Non-adherence to anti tuberculosis treatment is one of the crucial challenges in improving tuberculosis cure-rates and reducing further healthcare costs. The poor adherence to anti-tuberculosis treatment among patients with tuberculosis is a major problem in Ethiopia. Hence, this study assessed level of non-adherence to anti-tuberculosis therapy and associated factors among patients with tuberculosis in northwest Ethiopia.
Methods
An institution based cross-sectional survey was conducted among tuberculosis patients who were following anti-tuberculosis treatment in North Gondar zone from February 20 – March 30, 2013. Data were collected by trained data collectors using a structured and pre-tested questionnaire. Data were entered to EPI INFO version 3.5.3 and analyzed using statistical package for social sciences (SPSS) version 20. Multiple logistic regressions were fitted to identify associations and to control potential confounding variables. Odds ratio (OR) with 95% confidence interval was calculated and p-values<0.05 were considered statistically significant.
Results
A total of 280 tuberculosis patients were interviewed; 55.7% were males and nearly three quarters (72.5%) were urban dwellers. The overall non-adherence for the last one month and the last four days before the survey were 10% and 13.6% respectively. Non-adherence was high if the patients had forgetfulness (AOR 7.04, 95% CI 1.40–35.13), is on the continuation phase of chemotherapy (AOR: 6.95, 95% CI 1.81–26.73), had symptoms of tuberculosis during the interview (AOR: 4.29, 95% CI 1.53–12.03), and had co-infection with HIV (AOR: 4.06, 95% CI 1.70–9.70).
Conclusions
Non-adherence to anti-tuberculosis treatment was high. Forgetfulness, being in the continuation phases of chemotherapy, having symptoms of tuberculosis during the interview, and co-infected with HIV were significantly associated with non-adherence to anti-tuberculosis therapy. Special attention on adherence counseling should be given to symptomatic patients, TB/HIV co-infected patients, and those in the continuation phase of the tuberculosis therapy.
doi:10.1371/journal.pone.0078791
PMCID: PMC3823971  PMID: 24244364
4.  Depression among women with obstetric fistula, and pelvic organ prolapse in northwest Ethiopia 
BMC Psychiatry  2013;13:236.
Background
The prevalence of depression is not well studied among women with pelvic floor disorders. Hence, this study aimed to determine the prevalence of depression and its associated factors among women with pelvic floor disorders.
Methods
A cross-sectional study was conducted among 306 women with one or more of the advanced pelvic floor disorders who attended at the gynaecologic outpatient clinic of Gondar university referral hospital in the six months data collection period. Women who complained of urinary or faecal incontinence or protruding mass per vagina were assessed and staged accordingly. Eligible women i.e. those with advanced pelvic organ prolapse or obstetric fistula were included consecutively. A structured questionnaire was used to obtain socio-demographic data and medical histories for all consenting women. Interviews were done by a female midwife nurse. Depression measures were obtained using the Beck’s Depression Inventory (BDI) tool administered by the midwife nurse after intensive training. Data were entered into a computer using Epi Info version 3. 5.3, and then exported to SPSS version 20 for analysis. Multiple logistic regressions were fitted and Odds ratios with 95% confidence intervals were calculated to identify associated factors.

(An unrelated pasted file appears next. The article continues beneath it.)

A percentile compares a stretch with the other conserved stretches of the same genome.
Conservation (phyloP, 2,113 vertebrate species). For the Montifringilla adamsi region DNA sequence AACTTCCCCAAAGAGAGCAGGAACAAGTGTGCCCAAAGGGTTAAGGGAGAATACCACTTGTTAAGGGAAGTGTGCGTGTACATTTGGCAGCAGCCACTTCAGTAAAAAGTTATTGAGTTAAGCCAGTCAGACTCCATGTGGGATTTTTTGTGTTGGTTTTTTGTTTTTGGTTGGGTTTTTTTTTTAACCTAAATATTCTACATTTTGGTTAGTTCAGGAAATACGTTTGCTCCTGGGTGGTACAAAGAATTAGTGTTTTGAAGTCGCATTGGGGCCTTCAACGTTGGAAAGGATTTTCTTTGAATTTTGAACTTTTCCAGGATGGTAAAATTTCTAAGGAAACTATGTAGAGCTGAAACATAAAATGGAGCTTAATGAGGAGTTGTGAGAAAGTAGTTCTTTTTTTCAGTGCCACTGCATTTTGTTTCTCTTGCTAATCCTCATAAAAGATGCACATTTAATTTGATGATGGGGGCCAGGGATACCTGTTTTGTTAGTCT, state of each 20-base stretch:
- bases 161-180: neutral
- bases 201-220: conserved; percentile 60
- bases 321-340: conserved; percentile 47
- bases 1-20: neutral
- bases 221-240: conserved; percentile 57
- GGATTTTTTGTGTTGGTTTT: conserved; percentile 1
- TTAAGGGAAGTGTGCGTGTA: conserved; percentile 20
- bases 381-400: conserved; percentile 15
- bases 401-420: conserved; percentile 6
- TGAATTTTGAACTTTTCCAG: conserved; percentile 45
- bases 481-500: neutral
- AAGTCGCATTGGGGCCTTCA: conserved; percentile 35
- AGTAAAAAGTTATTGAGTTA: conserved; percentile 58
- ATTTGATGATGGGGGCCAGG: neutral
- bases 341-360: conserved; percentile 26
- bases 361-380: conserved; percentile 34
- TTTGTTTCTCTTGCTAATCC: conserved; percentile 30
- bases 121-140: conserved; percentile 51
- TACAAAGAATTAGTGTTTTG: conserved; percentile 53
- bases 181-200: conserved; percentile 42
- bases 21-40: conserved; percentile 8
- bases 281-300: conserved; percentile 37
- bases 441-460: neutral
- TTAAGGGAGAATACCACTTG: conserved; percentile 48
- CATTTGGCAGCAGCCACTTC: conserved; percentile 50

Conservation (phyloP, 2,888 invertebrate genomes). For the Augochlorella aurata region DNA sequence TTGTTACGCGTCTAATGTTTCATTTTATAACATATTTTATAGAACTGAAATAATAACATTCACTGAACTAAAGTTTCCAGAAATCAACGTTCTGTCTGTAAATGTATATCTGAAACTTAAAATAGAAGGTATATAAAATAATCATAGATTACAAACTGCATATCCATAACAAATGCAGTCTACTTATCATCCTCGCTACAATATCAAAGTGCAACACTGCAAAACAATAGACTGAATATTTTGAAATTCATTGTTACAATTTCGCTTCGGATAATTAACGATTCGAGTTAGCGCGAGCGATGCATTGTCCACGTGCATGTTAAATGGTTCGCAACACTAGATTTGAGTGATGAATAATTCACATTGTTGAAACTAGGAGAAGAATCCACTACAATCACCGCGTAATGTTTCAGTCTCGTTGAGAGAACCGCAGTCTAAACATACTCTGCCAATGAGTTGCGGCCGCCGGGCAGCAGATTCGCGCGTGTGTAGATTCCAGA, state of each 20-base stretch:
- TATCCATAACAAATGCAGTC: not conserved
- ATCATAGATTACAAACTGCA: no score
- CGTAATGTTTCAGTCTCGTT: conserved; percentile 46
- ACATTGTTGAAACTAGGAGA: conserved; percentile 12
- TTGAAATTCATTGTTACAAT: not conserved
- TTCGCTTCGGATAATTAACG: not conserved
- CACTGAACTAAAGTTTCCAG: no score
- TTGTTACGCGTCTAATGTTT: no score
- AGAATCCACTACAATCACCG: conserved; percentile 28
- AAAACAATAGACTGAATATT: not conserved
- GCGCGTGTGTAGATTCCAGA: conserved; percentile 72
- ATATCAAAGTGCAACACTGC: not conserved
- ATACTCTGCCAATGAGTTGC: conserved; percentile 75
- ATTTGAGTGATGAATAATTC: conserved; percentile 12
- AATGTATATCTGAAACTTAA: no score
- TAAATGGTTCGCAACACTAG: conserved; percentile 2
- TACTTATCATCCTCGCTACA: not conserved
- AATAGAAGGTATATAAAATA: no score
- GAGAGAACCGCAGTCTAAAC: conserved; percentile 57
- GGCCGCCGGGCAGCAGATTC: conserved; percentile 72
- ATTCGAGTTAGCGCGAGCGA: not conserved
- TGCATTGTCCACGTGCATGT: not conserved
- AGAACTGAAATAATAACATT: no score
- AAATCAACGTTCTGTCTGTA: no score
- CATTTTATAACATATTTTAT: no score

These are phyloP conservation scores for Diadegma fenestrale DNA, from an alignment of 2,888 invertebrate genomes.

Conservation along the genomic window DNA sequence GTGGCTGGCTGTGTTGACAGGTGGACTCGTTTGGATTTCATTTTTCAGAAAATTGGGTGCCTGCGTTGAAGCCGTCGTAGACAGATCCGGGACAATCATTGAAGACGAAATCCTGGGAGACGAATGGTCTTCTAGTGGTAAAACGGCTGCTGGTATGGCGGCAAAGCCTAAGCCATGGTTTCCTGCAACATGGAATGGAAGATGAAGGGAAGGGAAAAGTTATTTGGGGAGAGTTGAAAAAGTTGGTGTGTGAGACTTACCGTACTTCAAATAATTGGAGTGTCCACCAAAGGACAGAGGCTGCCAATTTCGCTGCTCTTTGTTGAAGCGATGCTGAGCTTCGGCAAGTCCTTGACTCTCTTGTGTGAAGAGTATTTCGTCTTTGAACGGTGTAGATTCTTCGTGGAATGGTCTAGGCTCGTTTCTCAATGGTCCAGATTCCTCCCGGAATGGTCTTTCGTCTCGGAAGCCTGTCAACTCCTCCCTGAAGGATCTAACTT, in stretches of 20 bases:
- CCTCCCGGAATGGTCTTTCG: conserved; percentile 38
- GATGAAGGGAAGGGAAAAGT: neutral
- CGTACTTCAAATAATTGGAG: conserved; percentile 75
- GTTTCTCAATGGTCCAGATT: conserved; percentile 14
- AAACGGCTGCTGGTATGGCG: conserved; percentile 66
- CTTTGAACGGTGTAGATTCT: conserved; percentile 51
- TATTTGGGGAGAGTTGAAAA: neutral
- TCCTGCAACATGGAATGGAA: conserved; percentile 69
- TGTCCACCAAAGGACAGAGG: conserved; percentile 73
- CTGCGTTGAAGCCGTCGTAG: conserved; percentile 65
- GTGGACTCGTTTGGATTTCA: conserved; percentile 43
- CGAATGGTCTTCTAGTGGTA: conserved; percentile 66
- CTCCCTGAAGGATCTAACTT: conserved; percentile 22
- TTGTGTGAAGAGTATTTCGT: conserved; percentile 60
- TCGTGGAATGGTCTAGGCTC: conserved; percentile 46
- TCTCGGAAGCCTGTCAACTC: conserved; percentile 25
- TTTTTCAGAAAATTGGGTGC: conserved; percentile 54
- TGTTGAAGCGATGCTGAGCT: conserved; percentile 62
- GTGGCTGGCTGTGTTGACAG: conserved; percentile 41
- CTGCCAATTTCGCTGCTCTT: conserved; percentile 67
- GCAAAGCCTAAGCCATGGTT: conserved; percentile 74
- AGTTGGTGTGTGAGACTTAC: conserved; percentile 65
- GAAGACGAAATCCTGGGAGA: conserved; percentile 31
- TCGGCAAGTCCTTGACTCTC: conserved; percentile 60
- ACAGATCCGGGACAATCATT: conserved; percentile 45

Results
Of the 306 women interviewed, 269 had advanced pelvic organ prolapse (stages 3 and 4), 37 had obstetric fistula. All four women (100%) with both faecal and urinary incontinence, 97.0% those with urinary incontinence due to obstetric fistula and 67.7% of those with advanced pelvic organ prolapse (stages 3 and 4) had symptoms of depression. Depression was significantly associated with age 50 years or older (P < 0.01), marital status (P < 0.05), history of divorce (p < 0.01), self perception of severe problem (P < 0.05), and having stage 3 pelvic organ prolapse (P < 0.01).
Conclusion
Women with advanced pelvic organ prolapse, and obstetric fistula had high prevalence of depressive symptoms. A holistic management approach, including mental health care is recommended for women having such severe forms of pelvic floor disorders.
doi:10.1186/1471-244X-13-236
PMCID: PMC3849390  PMID: 24070342
Depression; Pelvic organ prolapse; Obstetric fistula; Ethiopia
5.  Mother-to-child transmission of HIV and its predictors among HIV-exposed infants at a PMTCT clinic in northwest Ethiopia